We passed a cottage with a lovely garden containing a good variety of plants and in the hedge along the road we spotted the poisonous Monkshood (aconite). Foxgloves were also plentiful. There were two further properties – Upper Pentrebach farm and a cottage offering wool spinning before the track became a footpath. The mountains around us created a huge bowl and a buzzard soared high in the sky. As we travelled through Cwm Sorgwm we could see the blackened slopes of Mynydd Troed and remembered walking across it last summer through the remains of a mountain fire. We glimpsed views of the Dragonsback Mountain.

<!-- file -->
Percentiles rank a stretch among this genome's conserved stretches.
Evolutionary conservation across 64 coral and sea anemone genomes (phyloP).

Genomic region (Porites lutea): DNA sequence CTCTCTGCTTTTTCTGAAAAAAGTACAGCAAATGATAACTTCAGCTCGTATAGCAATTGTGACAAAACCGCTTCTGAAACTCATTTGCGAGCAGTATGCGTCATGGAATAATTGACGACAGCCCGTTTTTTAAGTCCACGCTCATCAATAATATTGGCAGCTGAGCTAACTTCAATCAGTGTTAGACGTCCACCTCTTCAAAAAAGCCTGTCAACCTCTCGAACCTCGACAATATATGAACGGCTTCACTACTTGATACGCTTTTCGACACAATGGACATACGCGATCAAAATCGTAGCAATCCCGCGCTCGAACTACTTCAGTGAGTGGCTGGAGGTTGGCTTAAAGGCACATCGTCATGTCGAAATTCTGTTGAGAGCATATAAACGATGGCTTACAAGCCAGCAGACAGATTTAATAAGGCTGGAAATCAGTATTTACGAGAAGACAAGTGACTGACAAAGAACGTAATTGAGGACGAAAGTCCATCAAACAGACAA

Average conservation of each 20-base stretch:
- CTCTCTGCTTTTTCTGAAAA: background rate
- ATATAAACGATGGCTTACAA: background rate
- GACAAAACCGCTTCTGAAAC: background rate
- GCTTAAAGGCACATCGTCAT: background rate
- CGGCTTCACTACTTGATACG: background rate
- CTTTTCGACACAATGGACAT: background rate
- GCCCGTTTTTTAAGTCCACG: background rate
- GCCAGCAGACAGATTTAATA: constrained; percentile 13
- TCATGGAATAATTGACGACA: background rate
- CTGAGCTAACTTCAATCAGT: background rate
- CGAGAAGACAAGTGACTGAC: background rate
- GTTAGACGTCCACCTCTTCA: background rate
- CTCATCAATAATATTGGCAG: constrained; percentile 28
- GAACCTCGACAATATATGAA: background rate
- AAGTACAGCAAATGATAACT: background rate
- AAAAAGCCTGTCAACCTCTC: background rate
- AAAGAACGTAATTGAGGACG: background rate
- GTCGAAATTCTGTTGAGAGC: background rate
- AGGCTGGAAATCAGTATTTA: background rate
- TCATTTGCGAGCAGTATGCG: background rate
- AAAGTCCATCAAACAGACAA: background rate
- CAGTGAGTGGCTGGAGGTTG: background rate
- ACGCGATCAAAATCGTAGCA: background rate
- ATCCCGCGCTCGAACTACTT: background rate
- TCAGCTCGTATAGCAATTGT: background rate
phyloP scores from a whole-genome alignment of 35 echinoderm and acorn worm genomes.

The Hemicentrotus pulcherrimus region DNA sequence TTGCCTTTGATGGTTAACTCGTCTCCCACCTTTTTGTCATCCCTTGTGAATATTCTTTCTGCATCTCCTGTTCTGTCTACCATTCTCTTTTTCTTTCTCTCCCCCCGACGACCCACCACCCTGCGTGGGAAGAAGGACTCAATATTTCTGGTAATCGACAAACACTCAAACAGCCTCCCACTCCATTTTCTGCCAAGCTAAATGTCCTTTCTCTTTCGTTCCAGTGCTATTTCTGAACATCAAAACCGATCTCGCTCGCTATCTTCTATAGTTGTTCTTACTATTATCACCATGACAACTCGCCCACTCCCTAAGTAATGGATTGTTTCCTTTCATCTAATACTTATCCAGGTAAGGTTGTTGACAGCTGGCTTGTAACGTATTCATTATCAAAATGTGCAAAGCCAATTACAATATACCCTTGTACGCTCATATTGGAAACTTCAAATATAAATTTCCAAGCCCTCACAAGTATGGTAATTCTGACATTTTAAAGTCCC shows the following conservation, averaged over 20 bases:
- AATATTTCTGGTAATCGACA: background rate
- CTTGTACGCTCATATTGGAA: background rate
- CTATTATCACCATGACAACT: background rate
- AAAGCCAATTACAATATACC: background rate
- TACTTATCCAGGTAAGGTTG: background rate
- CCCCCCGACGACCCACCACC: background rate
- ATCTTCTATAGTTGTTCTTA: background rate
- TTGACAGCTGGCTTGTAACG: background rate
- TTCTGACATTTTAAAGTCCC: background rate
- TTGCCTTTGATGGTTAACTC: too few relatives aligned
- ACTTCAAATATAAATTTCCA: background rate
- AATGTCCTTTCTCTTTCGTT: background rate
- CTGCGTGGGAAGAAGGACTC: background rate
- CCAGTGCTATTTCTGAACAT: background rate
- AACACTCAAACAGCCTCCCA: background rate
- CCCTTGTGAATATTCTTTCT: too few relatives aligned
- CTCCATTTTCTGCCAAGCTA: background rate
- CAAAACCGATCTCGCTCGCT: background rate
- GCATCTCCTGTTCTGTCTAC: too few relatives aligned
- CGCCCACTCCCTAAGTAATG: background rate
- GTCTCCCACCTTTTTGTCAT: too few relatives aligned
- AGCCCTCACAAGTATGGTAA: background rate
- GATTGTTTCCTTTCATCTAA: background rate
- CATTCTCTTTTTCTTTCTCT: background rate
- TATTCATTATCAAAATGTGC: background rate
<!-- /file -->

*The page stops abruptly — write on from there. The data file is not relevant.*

A stone on the side of the track had the inscription ‘Dinas Sir J Bailey Bart 1847’. This stone marked the boundary between Dinas and the estate of Sir Joseph Bailey who lived at Glanusk Park and made his fortune as an ironmaster, owning the Nantyglo Ironworks with his brother Crawshay (they were nephews of Richard Crawshay of Cyfartha ironworks).

There are another 2 boundary stones one of which is inscribed ‘Mrs MacNamara 1821’, a resident of Llangoed castle who with her husband bought the Llangoed estate. Curiously there are 13 stones in the Black Mountains bearing Mrs MacNamara’s name. John and Mary MacNamara married at Gretna Green in 1780; Mary’s father a Barrister at Lincoln’s Inn Court had not given his consent. They always retained a fashionable London address after buying Llangoed.